Technology bringing fee reductions to legal work

Technology is starting to produce new business models for providing legal services, especially for big projects.

Why discuss this in an accounting blog? We CPAs need to be attentive to what is happening around us. We need to be armchair futurists, as I’ve discussed on my other blog.

The Economist has a great article, Alternative Law Firms – Bargain Briefs, describing some new models.

Purchasing power of an average worker in 1975 compared to now

Have a post up at my other blog, Nonprofit Update, about a fun analysis by Don Boudreaux looking at the comparative purchasing power of a non-supervisory employee working at average wages now compared to 1975.

I can’t think of a better time to be alive. Or, is the middle class better off today than in 1975?

He looks at items from a 1975 Sear catalogue and uses the average pay rate to convert the prices to the number of hours a person needs to work to buy the item.  Then he compares to the number of hours to buy a reasonably comparable item today.

I can’t . . . translation: I won’t

(duplicate of post from Nonprofit Update.)

Seth Godin talks about Accepting False Limits:

 I will never be able to dunk a basketball.

This is beyond discussion.

Imagine, though, a co-worker who says, “I’ll never be able to use a knife and fork. No, I have to use my hands.”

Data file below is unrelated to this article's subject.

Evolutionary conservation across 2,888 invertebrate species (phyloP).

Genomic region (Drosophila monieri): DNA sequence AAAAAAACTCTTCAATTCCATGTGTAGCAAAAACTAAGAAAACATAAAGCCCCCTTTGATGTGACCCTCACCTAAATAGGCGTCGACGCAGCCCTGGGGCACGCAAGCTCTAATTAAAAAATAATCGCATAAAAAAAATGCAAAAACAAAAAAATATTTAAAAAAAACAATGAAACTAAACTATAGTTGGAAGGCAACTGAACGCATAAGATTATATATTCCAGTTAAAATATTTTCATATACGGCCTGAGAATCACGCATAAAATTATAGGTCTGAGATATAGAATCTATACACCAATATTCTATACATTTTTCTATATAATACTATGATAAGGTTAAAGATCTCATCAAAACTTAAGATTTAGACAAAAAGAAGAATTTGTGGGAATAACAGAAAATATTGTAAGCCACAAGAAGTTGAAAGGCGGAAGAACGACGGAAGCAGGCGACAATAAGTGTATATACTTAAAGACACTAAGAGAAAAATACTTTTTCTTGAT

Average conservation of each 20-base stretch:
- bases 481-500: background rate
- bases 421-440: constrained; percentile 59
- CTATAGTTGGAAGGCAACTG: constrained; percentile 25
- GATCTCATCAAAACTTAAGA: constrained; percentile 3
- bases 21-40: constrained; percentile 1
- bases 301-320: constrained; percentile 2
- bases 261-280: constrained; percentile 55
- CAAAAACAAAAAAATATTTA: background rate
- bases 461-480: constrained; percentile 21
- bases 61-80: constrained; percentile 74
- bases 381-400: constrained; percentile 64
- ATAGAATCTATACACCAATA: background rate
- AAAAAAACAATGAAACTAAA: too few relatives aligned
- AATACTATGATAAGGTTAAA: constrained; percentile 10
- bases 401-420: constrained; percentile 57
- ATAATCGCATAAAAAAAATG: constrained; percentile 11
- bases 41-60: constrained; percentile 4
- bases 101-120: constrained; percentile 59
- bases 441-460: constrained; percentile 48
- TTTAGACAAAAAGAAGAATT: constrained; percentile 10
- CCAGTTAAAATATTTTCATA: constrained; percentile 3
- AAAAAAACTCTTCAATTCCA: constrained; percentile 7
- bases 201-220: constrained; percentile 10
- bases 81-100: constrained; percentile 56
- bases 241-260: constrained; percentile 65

Or a colleague who says, “I can’t possibly learn Chinese. I’m not smart enough.”

We live in an age of overwhelming complexity. Will you choose to adapt?

We live in an age of overwhelming complexity.  Things will not get simpler, the change will only accelerate.

Do I really need to explain that the complexity of everything is overwhelming?  Consider merely the new 990, increasing regulation of every area of running a ministry or business, and the exponential growth of fantastic technology tools.

We need to decide whether we are going to adapt or not.  It is actually possible to opt out of the growing complexity.  Consider the cost though.  If our ministries do not adapt they may die.  More likely they will shrivel, then shrink into irrelevance.  At a personal level, we need to adapt or get left behind.

I choose to adapt.  I may be struggling and bumbling in my efforts, but I will move forward.  How about you?